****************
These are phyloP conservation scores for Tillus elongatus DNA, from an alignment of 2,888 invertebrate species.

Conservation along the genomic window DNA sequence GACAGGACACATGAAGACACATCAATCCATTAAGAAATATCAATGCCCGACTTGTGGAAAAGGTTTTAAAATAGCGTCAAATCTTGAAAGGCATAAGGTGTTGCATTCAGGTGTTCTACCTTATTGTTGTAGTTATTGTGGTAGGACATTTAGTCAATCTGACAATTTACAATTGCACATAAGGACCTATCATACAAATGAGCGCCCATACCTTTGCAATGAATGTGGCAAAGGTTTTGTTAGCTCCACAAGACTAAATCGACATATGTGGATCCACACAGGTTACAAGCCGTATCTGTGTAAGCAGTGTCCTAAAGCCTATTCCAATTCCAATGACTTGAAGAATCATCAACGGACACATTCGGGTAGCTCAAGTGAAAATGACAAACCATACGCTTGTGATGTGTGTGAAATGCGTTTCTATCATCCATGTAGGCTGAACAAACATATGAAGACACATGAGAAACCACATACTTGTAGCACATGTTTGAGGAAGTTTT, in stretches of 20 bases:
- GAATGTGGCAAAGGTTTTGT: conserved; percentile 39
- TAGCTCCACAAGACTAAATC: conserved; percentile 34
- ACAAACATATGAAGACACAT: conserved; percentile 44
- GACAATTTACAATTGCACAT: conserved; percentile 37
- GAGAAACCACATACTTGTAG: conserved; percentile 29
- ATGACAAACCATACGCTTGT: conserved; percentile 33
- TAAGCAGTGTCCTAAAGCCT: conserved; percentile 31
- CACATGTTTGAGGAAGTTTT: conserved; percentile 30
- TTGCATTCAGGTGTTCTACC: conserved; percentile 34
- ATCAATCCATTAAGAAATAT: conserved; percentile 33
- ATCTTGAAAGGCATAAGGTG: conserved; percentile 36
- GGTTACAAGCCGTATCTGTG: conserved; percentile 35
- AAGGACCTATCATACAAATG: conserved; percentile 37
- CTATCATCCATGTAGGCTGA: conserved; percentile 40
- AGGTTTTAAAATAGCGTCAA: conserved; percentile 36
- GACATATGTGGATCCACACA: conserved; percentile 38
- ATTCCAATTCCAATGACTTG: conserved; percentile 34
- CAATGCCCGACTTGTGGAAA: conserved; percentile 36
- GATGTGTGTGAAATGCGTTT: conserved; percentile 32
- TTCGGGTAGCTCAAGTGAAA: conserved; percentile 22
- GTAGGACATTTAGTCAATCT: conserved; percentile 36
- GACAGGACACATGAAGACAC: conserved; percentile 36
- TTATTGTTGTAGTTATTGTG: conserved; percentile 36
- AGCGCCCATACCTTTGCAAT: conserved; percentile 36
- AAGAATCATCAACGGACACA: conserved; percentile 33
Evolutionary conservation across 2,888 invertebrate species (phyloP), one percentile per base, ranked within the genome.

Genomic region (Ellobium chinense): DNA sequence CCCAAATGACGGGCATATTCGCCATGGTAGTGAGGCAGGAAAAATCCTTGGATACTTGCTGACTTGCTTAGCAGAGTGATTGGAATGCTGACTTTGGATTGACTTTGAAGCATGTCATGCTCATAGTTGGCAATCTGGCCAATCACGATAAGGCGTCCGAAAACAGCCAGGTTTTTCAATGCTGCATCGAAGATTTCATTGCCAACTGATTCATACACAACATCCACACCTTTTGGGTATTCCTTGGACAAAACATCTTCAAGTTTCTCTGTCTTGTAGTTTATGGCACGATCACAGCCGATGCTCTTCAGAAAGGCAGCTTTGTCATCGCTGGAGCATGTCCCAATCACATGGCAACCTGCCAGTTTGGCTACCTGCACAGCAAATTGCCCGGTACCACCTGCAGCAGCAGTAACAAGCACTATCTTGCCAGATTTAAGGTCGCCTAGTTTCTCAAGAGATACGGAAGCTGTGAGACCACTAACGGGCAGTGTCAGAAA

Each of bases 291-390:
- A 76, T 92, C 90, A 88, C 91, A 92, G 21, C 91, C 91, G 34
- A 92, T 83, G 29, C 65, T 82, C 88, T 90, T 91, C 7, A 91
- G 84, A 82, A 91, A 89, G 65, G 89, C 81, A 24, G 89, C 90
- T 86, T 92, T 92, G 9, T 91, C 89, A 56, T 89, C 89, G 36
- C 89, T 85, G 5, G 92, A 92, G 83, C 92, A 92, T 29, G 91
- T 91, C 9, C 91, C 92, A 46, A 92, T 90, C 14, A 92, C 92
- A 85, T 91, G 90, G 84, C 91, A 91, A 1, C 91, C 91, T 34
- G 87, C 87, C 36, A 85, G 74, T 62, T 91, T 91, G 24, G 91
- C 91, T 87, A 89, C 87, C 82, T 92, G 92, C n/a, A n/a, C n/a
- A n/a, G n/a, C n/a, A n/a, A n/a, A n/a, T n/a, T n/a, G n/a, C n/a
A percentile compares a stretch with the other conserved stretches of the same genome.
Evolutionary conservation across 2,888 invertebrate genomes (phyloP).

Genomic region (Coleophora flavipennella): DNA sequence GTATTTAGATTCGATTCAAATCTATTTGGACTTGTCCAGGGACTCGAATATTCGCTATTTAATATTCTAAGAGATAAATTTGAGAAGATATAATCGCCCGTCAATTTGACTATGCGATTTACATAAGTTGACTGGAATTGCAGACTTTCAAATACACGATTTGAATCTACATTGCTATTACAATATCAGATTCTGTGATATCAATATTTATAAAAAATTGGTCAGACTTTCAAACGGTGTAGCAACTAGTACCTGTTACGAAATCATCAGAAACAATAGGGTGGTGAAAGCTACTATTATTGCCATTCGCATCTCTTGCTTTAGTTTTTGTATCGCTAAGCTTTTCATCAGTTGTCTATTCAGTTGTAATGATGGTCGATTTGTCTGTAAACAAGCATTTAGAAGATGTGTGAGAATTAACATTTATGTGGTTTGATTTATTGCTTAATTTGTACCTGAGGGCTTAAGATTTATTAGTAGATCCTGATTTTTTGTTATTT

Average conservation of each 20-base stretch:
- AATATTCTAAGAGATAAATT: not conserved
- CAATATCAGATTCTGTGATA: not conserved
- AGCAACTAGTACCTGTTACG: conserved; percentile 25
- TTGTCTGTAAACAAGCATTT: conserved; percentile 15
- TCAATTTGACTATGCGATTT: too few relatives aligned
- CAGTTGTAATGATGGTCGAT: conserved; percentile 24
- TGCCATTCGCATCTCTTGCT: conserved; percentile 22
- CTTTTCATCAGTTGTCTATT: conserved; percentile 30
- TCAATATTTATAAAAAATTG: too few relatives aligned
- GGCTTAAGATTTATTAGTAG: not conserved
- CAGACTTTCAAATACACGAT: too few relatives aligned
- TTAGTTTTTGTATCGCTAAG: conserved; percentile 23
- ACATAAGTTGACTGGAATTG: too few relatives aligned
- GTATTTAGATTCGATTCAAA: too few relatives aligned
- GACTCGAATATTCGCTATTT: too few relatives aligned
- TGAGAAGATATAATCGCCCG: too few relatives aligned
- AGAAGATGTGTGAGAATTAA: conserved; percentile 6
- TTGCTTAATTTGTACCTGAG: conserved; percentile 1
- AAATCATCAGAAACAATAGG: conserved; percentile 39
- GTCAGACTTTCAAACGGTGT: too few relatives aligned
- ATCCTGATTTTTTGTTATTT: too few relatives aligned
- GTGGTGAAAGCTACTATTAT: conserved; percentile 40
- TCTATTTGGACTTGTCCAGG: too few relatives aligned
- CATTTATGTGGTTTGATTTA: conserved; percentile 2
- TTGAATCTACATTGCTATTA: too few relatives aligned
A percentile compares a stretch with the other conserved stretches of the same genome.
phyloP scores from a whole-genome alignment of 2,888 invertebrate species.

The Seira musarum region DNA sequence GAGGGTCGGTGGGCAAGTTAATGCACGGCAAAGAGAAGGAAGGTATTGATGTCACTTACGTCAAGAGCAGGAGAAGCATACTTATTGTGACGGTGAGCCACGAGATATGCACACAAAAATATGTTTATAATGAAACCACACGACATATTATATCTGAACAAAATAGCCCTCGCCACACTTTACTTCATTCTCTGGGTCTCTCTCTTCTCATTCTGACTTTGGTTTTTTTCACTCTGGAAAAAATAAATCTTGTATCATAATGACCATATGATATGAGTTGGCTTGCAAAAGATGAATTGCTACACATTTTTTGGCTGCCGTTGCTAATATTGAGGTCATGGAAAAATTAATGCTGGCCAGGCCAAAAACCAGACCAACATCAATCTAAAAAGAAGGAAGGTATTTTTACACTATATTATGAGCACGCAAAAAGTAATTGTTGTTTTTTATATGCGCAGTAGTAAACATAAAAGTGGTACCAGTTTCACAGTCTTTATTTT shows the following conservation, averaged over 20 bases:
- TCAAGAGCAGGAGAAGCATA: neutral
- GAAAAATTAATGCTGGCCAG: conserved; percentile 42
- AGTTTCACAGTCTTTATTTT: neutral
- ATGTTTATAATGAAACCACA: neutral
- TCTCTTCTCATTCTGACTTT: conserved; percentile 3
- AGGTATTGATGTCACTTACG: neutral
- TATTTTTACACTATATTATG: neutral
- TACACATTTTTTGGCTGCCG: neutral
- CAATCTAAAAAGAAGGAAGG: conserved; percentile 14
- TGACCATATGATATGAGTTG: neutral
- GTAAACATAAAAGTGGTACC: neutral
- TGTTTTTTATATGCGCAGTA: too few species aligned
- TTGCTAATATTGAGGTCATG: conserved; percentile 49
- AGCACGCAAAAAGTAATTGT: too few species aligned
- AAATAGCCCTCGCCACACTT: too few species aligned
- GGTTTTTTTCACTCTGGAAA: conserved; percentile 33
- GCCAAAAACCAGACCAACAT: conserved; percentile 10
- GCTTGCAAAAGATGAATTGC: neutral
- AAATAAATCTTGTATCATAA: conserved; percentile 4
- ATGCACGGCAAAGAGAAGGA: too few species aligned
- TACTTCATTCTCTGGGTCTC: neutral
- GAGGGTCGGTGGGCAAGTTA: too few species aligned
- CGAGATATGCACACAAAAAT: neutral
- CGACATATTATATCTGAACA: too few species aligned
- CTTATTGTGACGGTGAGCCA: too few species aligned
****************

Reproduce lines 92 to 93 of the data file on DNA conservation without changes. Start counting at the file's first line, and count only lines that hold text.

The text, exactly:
- ATGCACGGCAAAGAGAAGGA: too few species aligned
- TACTTCATTCTCTGGGTCTC: neutral